Next I started experimenting with all the various interpretations of the Paleo Diet that were becoming popular. I did this for two reasons. One, I had begun to study ancestral biology and medical anthropology a bit, and I liked the premises upon with the Paleo diet was based. It made sense to eat in accordance with the genome. Two, I was enamored with the books and websites which were popping up and showing all these colorful, delectable platters. I enjoyed exploring different versions of Paleo dining. There were several takeaways for me during this phase. I experimented with various nuts, seeds, and fruits, as this was part of most protocols. In the end I found that I did better when I kept these foods very low to moderate in consumption. Mainly it just drove my carb intake higher than my previously-wrecked metabolism preferred. I also embraced the abolition of all grains from my diet. I’d had DNA and gut testing that supported this move. I’d also used a blood glucose monitor to test my response to most grains, and they tended to spike me to pre-diabetic levels in most cases. Lastly, I further embraced nose-to-tail animal consumption for optimal nutrition. This was something I had always done, but based on my experiments, and study of nutritional biochemistry, I now consume liver and bone broth on a more frequent basis.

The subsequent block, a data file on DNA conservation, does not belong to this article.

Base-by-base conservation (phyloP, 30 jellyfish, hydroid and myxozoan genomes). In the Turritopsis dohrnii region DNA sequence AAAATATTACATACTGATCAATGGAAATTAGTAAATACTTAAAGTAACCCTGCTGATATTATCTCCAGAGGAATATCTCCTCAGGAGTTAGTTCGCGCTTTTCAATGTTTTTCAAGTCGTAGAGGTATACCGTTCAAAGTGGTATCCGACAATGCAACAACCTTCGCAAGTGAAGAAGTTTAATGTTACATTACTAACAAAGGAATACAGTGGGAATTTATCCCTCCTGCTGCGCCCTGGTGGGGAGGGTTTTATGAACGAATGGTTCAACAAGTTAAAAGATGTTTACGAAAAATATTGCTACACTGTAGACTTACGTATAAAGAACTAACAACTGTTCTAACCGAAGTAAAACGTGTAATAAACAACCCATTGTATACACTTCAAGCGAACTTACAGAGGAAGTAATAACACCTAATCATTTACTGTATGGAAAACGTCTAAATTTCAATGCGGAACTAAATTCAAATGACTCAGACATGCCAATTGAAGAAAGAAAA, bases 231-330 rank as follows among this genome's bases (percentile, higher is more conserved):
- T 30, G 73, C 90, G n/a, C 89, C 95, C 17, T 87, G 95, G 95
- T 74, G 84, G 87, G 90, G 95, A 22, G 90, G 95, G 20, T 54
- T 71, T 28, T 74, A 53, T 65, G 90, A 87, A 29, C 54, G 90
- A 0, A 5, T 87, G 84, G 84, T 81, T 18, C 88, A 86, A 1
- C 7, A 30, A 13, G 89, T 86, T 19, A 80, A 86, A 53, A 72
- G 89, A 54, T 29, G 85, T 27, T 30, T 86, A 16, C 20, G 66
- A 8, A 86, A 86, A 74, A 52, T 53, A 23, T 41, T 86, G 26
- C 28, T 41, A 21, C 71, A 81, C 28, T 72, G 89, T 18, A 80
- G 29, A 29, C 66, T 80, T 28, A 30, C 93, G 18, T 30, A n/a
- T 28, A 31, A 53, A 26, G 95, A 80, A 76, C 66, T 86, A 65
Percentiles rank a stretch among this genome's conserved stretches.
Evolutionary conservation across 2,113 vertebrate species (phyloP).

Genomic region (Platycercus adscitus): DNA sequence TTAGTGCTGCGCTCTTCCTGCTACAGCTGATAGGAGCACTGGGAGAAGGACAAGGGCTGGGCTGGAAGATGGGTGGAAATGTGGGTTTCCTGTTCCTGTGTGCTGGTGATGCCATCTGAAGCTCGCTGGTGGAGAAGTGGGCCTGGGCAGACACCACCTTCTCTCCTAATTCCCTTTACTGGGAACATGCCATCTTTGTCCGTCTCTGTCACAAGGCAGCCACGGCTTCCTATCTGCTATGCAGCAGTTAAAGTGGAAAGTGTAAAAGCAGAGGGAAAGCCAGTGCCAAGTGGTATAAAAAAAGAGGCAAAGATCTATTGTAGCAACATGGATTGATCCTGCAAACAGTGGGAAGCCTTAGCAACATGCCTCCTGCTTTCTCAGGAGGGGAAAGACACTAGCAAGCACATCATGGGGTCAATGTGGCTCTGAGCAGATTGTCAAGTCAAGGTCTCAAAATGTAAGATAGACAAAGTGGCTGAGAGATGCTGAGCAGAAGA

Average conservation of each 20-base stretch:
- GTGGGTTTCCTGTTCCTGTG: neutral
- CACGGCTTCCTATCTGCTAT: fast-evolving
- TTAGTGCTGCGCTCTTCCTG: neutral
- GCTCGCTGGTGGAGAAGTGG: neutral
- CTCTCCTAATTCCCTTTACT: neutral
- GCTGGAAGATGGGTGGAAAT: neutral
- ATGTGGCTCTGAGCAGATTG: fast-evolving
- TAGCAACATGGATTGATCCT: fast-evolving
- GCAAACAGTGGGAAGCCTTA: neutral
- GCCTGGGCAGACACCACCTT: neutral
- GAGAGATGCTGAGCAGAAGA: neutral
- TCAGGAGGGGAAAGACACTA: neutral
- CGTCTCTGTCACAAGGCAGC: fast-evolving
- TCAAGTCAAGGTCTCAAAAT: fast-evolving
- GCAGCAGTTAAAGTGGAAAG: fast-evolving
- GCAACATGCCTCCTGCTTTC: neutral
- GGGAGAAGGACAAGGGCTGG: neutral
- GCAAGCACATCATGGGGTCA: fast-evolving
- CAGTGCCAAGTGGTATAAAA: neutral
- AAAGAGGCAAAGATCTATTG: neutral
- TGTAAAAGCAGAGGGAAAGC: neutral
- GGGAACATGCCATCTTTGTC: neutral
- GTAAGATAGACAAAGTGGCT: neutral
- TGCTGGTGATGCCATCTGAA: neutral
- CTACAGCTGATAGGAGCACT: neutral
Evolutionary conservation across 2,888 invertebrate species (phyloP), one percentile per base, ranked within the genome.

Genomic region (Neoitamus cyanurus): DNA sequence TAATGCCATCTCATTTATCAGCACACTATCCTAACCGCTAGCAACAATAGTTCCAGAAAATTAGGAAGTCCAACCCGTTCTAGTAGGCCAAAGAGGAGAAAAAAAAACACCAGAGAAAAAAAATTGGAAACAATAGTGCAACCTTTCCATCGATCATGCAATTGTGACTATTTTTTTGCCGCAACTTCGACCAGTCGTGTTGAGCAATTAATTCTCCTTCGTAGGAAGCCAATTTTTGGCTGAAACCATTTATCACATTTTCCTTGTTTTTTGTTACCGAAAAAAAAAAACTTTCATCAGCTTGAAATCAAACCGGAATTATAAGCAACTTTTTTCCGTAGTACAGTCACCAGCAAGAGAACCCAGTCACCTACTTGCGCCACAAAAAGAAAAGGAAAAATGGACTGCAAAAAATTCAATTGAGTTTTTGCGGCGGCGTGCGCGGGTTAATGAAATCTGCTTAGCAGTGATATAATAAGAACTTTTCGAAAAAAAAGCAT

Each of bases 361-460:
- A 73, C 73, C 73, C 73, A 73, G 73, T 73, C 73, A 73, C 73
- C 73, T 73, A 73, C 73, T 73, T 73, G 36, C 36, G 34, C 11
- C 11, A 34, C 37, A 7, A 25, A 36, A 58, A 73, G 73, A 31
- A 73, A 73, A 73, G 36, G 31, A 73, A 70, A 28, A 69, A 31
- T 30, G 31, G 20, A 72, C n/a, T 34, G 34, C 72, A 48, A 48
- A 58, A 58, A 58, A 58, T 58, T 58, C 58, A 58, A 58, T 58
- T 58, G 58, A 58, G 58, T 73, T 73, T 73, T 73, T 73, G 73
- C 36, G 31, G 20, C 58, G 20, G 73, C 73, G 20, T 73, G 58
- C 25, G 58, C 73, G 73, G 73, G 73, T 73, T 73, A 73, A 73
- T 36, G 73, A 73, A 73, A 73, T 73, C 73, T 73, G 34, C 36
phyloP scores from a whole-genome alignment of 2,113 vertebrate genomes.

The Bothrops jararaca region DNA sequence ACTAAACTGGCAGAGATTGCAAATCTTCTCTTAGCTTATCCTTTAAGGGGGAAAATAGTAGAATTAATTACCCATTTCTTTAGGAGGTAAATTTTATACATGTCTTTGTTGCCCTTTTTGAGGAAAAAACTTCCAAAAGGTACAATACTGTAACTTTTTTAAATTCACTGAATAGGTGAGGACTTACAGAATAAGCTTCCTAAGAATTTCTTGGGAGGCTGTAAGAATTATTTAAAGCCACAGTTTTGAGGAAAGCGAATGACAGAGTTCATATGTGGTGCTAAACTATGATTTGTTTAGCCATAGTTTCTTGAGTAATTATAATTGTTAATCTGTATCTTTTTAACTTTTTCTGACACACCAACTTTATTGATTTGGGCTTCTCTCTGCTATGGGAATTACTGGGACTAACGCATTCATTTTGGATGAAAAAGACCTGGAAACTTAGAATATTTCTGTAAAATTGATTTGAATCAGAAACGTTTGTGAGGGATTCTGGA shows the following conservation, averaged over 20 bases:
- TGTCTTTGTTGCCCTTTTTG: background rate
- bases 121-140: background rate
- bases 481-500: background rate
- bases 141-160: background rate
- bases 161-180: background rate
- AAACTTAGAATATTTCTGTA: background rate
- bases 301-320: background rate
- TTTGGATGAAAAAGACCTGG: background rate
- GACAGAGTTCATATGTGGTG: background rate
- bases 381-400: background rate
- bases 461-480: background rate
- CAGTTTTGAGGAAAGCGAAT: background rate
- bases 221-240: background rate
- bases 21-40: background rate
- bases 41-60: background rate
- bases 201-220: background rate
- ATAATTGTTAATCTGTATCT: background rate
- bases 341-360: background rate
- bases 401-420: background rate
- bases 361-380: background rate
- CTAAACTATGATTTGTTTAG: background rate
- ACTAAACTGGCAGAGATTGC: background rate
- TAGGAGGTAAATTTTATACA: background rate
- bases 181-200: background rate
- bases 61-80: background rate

Then came the ketogenic experiments, particularly as part of Project 9.10.17. In reality, we were all (ancestral humans that is) keto before it was modern and cool to say “I’m keto.” While debate and controversy rages on whether primitive man existed on low carb/high fat diets, one thing is certain…early man had the occasional famine to go with his feasting. The human can get into a ketogenic state either through prolonged fasting (several days) or very restricted carbohydrate intake. Either way, in relation to fatty acid metabolism, the liver will make ketones (beta-hydroxybutyrate is the one most commonly measured in the blood) which can be used as fuel in much of the body including a significant portion of the brain. There are numerous health and longevity benefits associated with ketogenic states. It seems that this may be most natural or beneficial if cyclical. In other words, optimal health occurs when our periods of nutritional ketosis are interspersed with intervals of “re-feeding” when macronutrient considerations are less stringent. Regardless of the evolving science, I noticed that cyclic ketogenic states enhanced my mental clarity and overall feelings of well-being. The major lesson for me was that carbs really had to be limited to a few servings of non-starchy veggies (broccoli, for example) to go along with my fish, eggs, and meat — in order for my blood ketone monitor to register a state of definitive ketosis. Some ketogenic diets advocate a strong limit on protein and an extreme emphasis on fat intake. I have found that I don’t need to do this to get in ketosis most of the time, as long as I minimize carbs.